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Signal chain basics: Analyzing RL drive in ECG front end with SPICE

Posted: 01 Nov 2011 ?? ?Print Version ?Bookmark and Share

Keywords:Electrocardiography? right leg drive? analog electronics interface?

Note that without an external compenzation network the 1/ curve approaches the AOL curve at with a rate of closure (ROC) >20dB/dec, indicating instability (the proof of this criterion is not discussed here).

The fix for this issue, shown in figure 8, is to add a series Rc and Cc in the local feedback of the RLD amplifier (Zc in figure 9). Zc then becomes the dominant feedback path between 20k-30kHz. The result for the simulation in figure 7 is represented by the 1/ (feedback) curve of figure 9.



Figure 8: Test circuit for compensation network.. (Click on image to enlarge.)

Figure 9: AOL, 1/, and Zc . (Click on image to enlarge.)

Figure 10 shows the full circuit of the right leg drive with compensation. The new, compensated 1/ plots (based on variations in Rc and Cc) are shown in figure 11. The overall 1/ intersects the AOL curve with a ROC that is 20dB/dec and a loop gain with >45 phase margin (figure 12).

Figure 10: Compensated right leg drive. (Click on image to enlarge.)

Figure 11: AOL and 1/ for different values of Cc . (Click on image to enlarge.)

Figure 12: Loop gain and phase for figure 10. (Click on image to enlarge.)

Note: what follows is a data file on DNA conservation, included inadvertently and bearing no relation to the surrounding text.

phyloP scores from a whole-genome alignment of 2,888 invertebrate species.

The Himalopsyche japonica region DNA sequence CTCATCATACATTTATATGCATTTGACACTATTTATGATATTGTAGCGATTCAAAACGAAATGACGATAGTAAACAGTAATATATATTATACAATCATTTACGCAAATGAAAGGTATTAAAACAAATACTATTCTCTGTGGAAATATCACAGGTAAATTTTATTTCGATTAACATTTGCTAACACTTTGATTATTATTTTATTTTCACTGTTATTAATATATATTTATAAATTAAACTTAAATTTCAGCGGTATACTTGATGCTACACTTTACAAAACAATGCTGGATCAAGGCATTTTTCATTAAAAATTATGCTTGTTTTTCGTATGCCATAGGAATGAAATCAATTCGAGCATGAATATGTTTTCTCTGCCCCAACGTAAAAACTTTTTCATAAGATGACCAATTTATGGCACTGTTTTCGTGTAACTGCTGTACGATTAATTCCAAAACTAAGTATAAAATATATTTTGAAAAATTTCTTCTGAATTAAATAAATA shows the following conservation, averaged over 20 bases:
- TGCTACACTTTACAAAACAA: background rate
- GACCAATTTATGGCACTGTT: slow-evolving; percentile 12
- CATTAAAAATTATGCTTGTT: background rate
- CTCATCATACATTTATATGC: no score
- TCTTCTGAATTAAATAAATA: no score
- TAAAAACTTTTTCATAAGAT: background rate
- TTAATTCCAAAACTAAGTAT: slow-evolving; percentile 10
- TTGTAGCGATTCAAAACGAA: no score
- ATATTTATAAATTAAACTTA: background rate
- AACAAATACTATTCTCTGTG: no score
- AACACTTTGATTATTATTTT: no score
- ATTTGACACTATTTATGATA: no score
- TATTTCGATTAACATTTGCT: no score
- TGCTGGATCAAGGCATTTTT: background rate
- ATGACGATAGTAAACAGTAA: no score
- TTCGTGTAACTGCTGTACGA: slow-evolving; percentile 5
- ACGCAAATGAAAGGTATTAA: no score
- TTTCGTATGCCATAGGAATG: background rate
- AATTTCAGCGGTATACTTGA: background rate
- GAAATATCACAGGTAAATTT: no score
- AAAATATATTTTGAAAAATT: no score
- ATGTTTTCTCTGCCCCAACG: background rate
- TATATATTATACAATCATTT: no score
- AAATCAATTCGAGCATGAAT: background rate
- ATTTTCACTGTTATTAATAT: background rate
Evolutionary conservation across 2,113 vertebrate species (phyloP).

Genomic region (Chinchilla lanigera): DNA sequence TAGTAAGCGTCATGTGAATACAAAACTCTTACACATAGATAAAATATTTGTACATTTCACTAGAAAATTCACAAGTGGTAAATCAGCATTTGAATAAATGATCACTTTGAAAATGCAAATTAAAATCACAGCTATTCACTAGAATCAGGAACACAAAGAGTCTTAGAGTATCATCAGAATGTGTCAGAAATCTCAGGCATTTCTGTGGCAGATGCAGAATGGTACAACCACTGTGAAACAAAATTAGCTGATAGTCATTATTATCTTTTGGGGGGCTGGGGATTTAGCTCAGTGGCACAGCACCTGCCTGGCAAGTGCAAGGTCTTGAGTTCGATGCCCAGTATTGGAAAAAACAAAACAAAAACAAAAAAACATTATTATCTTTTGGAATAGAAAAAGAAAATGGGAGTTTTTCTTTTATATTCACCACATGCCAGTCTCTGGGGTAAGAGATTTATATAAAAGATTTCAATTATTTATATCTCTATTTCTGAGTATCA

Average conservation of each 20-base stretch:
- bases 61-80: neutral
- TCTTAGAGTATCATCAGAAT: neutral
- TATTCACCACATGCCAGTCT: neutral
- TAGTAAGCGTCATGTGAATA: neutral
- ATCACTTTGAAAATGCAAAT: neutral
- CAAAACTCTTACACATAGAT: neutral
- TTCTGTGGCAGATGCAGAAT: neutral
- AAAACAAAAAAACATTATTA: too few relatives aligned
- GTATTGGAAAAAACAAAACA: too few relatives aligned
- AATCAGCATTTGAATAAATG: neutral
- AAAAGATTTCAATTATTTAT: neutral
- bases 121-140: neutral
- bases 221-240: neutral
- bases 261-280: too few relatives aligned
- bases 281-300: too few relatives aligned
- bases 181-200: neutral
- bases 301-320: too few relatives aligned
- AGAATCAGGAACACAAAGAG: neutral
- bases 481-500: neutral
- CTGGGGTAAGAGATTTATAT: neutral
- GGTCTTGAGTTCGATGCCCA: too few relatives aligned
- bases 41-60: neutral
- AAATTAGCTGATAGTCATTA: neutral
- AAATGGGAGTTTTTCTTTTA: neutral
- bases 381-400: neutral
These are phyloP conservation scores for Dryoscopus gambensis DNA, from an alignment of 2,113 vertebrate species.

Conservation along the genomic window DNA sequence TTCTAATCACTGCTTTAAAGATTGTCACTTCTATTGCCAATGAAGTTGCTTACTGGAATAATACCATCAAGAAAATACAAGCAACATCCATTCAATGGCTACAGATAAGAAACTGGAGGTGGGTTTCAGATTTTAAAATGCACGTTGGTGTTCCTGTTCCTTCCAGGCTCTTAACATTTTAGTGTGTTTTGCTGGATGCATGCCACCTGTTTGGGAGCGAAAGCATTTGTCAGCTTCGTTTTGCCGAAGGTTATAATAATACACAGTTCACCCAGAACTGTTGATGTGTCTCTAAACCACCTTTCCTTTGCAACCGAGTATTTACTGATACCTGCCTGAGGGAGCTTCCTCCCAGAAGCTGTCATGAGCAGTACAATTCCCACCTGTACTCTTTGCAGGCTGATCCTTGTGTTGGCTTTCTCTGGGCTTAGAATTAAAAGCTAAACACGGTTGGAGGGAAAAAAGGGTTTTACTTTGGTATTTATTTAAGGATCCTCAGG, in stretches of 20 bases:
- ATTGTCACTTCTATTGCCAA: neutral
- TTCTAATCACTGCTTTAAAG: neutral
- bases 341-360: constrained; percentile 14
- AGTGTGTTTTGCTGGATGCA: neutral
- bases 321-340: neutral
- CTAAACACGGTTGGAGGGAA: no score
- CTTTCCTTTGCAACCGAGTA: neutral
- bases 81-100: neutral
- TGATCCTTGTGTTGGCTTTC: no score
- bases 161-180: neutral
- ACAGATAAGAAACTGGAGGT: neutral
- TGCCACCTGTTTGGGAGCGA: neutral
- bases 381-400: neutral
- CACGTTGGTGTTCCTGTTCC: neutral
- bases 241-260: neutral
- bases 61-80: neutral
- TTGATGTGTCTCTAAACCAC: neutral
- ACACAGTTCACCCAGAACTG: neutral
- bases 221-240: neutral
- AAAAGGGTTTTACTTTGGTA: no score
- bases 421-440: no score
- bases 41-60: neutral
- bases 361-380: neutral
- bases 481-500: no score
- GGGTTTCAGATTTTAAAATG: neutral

In summary, SPICE can be a useful tool to quickly help analyze and optimize the performance and stability of the RLD front-end circuitry. Keep in mind that the simulation can only be as good as the models, so it is important to model key specifications, such as noise; AOL; open loop Zout; and CMRR vs. frequency, correctly and up front before analysis and design.

1) Brown, John and Joseph Carr, Introduction to Biomedical Equipment Technology, Prentice Hall Inc., New Jersey 1981, 1993.
2) Dubin, Dale, Rapid Interpretation of EKG's, Cover Publishing Company, Fort Myers 2000.
3) Green, Timothy, Operational Amplifier Stability, Part 2 of 15: Op Amp Networks, SPICE Analysis,

About the author
Matthew William Hann, Precision Analog Applications Manager at TI, has more than a decade of product expertise which includes temperature sensors, difference amplifiers, instrumentation amplifiers, programmable gain amplifiers, power amplifiers, and TI's line of ECG AFE devices. Through his role as an applications engineer, Matt has developed a focused expertise on the design of analog front ends for medical applications such as ECG, EEG, EMG, blood glucose monitoring, and pulse oximetry. Matt received his BSEE from the University of Arizona, Tucson.

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